18 Becca and the teachers offer us a gift of allowing us to carefully examine a real instance of practice. We are examining their practice, not critiquing them. Caveat
19 Viewing the Case The video clip is divided into two parts. We will watch portions with the following foci: We will watch the first two clips to try to consider teacher’s methods. Then we will watch the entire clip to consider the role of the professional development leader.
20 Frame for Viewing What do you notice? What mathematical ideas are at play here? Suggestion: Use transcript to think about issues after viewing the video.
What mathematical ideas are at play?
22 Quick Write What did you notice or focus on in this clip? Why do you think you focused on this aspect?
23 Assumption: Improving your skills in noticing can help improve your facilitation. “Noticing” What you notice gives you clues about what you value and what is important to you. Being aware of what you notice allows you to be more intentional in your role as a professional development leader.
24 Pairs Small Group Discussion What methods were being shared? Carrie’s Cheryl’s How were they similar? Different? What did David seem to be saying? (line 109) Cite your evidence! Using line numbers in the transcript can help.
25 Whole Group Discussion What mathematical ideas were at play?
26 Frame for Viewing How are teachers thinking about this task? Suggestion: Use transcript to think about issues after viewing the video.
How are teachers thinking about this task?
28 Pairs Small Group Discussion How were teachers thinking about this task? Cite your evidence! Using line numbers in the transcript can help.
29 Whole Group Discussion What mathematical ideas were being considered? How were teachers thinking about this task?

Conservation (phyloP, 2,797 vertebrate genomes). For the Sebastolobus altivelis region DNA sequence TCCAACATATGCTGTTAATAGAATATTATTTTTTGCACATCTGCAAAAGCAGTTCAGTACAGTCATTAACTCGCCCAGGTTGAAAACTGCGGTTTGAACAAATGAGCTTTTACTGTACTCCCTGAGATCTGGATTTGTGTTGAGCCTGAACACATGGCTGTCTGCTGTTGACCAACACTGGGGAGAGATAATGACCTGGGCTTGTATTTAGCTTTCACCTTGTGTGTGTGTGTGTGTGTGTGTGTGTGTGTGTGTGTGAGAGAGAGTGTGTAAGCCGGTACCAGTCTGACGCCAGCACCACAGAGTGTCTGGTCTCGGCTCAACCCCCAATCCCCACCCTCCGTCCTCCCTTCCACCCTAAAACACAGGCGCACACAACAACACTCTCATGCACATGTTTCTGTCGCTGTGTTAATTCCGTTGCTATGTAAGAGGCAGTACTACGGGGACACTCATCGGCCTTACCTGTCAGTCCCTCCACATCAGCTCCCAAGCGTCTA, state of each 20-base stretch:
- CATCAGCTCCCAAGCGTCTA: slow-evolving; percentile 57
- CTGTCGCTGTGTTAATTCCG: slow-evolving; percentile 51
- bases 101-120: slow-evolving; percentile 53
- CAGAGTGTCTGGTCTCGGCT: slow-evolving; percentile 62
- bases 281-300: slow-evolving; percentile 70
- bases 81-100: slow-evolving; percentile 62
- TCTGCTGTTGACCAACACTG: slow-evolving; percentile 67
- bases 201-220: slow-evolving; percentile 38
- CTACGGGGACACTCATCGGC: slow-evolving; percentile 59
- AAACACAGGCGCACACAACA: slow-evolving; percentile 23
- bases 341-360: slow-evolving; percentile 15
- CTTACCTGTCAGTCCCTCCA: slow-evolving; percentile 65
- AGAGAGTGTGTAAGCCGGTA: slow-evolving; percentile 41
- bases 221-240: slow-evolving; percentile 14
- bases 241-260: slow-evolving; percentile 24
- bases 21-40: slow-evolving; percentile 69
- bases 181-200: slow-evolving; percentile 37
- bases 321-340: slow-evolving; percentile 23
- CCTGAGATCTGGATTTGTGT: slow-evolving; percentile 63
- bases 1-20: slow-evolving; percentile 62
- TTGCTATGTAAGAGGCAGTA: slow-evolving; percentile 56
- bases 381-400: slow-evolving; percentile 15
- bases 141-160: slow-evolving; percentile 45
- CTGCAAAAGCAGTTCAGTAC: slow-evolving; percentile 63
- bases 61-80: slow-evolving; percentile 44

30 Frame for Viewing What is the professional development leader doing? Suggestion: Use transcript to think about issues after viewing the video.
What is the professional development leader doing?
32 Whole group Stand Up—Pair Up What was the professional development leader doing? What might have been her purpose(s) for having teachers engage in this mathematics activity? Cite your evidence! Using line numbers in the transcript can help.
33 Whole Group Discussion What did you notice about Becca’s moves? What possible purpose(s) might Becca have had for this activity? How might her moves have been connected to her purpose(s)? Link
34 Considering Purpose Here are two possible mathematical purposes Becca might have had for doing this activity with elementary teachers: 1. To help them consider different ways of proving a mathematical conjecture 2. To help them see connections between algebra and arithmetic Given each purpose, what are some choices Becca has to close this session? What might be some benefits and drawbacks to each choice?
35 Reflecting on the Experience Quick Write: How has this case experience helped you think about your own decisions related to session purpose(s) in professional development? What issues around design and facilitation of mathematics lessons in the classroom does this case have you thinking about?